Multiple factors

According to Naci and Ioannidis,

Wellness refers to diverse and interconnected dimensions of physical, mental, and social well-being that extend beyond the traditional definition of health. It includes choices and activities aimed at achieving physical vitality, mental alacrity, social satisfaction, a sense of accomplishment, and personal fulfillment.[1]

Philosophical approaches

The Stanford Encyclopedia of Philosophy (SEP) entry for well being identifies the ways in which the terms related to happiness differ. According to the SEP, the terms ‘happy’, ‘wellness’ ‘satisfaction’, ‘pleasure’ or ‘well-being’ are used, they can refer to a series of possible states:

  • Reflection on past events
  • Moment-to-moment evaluations of happiness
  • by oneself, or another person
  • inferred from neuroimaging,
  • from sensory input (pain, pleasure),
  • inferred from cognitive structure (dysfunctional thinking, delusion),
  • inferred from virtue (is prayer inherently instrumental to well-being?),
  • duration of the experience,
  • impact on other factors (e.g. personal agency, power),
  • repetitiveness (is pleasure derived from addiction incompatible with happiness?),
  • objectivity (is ‘healthy eating’ or ‘sex’ ‘always’ pleasurable?),
  • whether that experience is altruistic or egoistic, whether happiness reflects an emotional state (affect-based account),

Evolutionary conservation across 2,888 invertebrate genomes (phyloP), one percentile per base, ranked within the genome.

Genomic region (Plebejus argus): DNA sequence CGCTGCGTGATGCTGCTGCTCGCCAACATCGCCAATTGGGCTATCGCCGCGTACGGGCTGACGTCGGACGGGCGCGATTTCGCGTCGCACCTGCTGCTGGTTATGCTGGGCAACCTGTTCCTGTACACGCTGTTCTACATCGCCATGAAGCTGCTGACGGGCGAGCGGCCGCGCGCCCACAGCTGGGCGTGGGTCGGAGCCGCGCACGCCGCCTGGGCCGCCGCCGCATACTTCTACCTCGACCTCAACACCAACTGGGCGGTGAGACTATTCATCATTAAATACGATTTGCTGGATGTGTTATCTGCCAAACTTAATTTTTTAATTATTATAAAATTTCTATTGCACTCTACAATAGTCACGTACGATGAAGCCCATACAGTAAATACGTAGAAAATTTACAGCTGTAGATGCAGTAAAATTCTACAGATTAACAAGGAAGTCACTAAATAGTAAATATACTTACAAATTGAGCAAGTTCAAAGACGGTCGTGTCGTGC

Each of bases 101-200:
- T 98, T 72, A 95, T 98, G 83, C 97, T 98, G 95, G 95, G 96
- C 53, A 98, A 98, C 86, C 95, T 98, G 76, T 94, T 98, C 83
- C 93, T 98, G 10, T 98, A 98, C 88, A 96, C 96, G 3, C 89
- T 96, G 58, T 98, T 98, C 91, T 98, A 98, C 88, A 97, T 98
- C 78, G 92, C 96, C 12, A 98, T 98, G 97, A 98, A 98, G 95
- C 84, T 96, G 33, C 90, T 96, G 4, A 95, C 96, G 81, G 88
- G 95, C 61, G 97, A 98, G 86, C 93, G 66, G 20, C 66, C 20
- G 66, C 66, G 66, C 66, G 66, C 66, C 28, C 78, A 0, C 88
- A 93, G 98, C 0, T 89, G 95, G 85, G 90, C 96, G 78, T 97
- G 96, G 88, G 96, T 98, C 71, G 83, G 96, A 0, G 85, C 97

• or a cognitive judgement (life satisfaction account), indescribable and indescribable

The affective and life satisfaction views of happiness differ meaningfully when it comes to certain topics, such as the relationship between income and happiness:

Surveying large numbers of Americans in one case, and what is claimed to be the first globally representative sample of humanity in the other, these studies found that income does indeed correlate substantially (.44 in the global sample), at all levels, with life satisfaction—strictly speaking, a “life evaluation” measure that asks respondents to rate their lives without saying whether they are satisfied. Yet the correlation of household income with the affect measures is far weaker: globally, .17 for positive affect, –.09 for negative affect; and in the United States, essentially zero above $75,000 (though quite strong at low income levels). If the results hold up, the upshot appears to be that income is pretty strongly related to life satisfaction, but weakly related to emotional well-being, at least above a certain threshold.